Players as rules lawyers haven't been a problem for me, mainly because I haven't run into many people who knew the system better than I did. But, I usually try to follow the rules by the book as much as possible, so that there's something to fall back on when there's an arguement, so if a player brought up a rule that I had overlooked, I imagine I would find it useful and concede the point to the player if it was appropriate.
I also feel like its important to follow the consistency of the rules, so that the players have something they can rely on. If the rules are constantly being bent by the GM's power of fiat... you'll have sense of unfairness real quick. Maybe one of the reasons I've never really had an issue with it is because the players know I'm being fair about the rules and will give the players their way when they're right, so they'll never feel like I'm trying to cheat them when something doesn't go their way.
I think I've probably been more of a pain for one of my GM's being a rules lawyer myself like Tremayne. One of my players took over GMing for a few adventures so that I could be the player. At one point, he tried to pull a blatent rule bend on me. The ability in question that I had was an invented one that wasn't in the original rules, but we had mutually agreed on how it would work. Several adventures after the ability had been acquired, he tried to say that it was unrealiable and wasn't functioning at the time. When I pointed out that we had never discussed that before, and considering the amount of points I paid for the ability, it should be pretty reliable he changed tactics and said a particular peice of equipment was able to nullify the ability...
Without getting too far into the nasty details, I was able to finally convince him that forgetting that I had the ability was no excuse to invent lame ways of defeating it.
I'm sure at the time I had ruined the way he was expecting the adventure to turn out, but I know he's thankful after the fact, because now that he's the player again, he gets some indirect benefit my character as an NPC friend of his having that ability.
So in conclusion, I think rules lawyers have their place, as long as they're not arguing every trivial point just for tiny gains. I also think Grimwell had great advice about how to deal with them when it starts to get out of hand.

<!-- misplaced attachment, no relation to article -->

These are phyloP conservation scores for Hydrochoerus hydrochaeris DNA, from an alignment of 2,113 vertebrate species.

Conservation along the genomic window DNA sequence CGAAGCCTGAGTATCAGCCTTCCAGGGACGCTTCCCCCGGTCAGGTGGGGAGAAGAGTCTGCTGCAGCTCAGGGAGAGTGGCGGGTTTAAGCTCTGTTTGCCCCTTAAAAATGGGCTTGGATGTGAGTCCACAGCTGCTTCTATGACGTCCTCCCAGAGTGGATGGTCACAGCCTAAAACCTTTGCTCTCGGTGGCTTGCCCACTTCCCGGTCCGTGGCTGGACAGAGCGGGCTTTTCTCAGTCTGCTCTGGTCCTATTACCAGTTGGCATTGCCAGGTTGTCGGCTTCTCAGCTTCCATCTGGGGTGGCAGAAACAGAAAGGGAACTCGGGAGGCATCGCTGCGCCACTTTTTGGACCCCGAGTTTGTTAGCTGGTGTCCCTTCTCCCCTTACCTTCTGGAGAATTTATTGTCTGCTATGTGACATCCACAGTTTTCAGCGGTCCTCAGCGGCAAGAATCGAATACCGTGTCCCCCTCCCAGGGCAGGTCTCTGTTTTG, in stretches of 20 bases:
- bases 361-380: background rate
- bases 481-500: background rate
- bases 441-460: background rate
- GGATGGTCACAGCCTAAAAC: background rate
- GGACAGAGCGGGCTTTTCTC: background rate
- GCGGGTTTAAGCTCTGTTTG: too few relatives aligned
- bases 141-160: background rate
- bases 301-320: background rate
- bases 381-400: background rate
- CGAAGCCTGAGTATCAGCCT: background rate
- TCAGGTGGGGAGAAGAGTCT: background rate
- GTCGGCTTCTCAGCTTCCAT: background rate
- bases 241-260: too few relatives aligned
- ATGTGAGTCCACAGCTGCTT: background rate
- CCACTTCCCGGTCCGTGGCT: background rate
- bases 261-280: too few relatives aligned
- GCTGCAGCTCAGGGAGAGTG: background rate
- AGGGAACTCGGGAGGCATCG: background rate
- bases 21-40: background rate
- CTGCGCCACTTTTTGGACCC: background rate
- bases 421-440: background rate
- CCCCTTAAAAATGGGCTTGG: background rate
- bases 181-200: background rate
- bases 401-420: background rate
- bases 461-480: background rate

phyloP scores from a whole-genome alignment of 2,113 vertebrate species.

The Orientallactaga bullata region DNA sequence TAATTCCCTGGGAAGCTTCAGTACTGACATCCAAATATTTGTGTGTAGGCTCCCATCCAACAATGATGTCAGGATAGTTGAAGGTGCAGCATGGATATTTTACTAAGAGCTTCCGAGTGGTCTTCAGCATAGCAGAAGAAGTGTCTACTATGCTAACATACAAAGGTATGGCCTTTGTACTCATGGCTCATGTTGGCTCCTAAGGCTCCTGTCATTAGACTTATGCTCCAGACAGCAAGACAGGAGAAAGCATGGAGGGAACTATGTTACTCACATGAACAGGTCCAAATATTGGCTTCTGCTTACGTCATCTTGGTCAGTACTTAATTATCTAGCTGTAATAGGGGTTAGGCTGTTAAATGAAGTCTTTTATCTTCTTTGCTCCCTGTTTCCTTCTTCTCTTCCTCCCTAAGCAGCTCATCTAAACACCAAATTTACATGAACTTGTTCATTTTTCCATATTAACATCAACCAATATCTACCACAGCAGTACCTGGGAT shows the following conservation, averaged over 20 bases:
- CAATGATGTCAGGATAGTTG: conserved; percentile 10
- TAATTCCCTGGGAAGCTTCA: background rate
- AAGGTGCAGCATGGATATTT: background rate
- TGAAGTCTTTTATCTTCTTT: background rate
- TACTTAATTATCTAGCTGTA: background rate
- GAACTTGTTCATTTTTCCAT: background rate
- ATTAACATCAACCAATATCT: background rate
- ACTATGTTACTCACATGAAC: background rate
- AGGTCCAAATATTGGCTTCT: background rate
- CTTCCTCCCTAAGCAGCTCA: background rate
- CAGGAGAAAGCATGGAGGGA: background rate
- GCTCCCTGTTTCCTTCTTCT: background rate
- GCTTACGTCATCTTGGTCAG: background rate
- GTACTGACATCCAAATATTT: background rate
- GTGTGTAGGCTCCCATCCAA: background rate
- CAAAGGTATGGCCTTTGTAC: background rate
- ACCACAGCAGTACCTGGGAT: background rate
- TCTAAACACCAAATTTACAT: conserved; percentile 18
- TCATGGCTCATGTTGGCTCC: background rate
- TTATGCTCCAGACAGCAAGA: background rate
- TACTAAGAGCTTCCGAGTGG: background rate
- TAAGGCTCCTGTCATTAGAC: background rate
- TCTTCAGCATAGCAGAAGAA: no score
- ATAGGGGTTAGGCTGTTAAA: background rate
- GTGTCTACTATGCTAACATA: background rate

The picture is clear. He was a beginner GM, felt his capacity to lead the game would evade him because of your character's talent he had forgotten. The challenge he designed suddenly was too easy for you to overcome. The good point is, he admitted the truth and this honesty makes me think he could be a decent GM actually.Without getting too far into the nasty details, I was able to finally convince him that forgetting that I had the ability was no excuse to invent lame ways of defeating it.
I'm afraid some people might call "rule lawyer" any player who confronts his GM. It's legitimate to call a GM on a point that isn't working for you. Not just about the rules, but even an aspect of the game which is spoiling your fun. If you don't speak how would he know ? After all the game is about enjoying the adventure/story created together.
Now a player breaking the flow several times during a session and raising minor points that nobody else at the table really care about... you get the picture.
Au gibet noir, manchot aimable, dansent, dansent les paladins
Les maigres paladins du diable les squelettes de Saladins.
Thanks for the comments Boulet, its encouraging that a fellow gamer can see my point of view.
Indeed, I think he's got potential to be a pretty good GM. This is just the most extreme instance that I've had beef with, and I found it shocking that he'd try to get away with something like that.
I think he prefers to be the player though, and I don't mind GMing because we game so infrequently that my stockpile of story ideas has built up so much that I don't know if he'll ever catch up to everything I've come up with. For now anyway, I think he's content to continue as a player for a while since he knows I've developed so much content for the campaign.
one should never take away toys that the player has sweated for, or that the character has earned in some fashion-even if via character creation methods; without some seriously well-thought out and developed reasons. ^^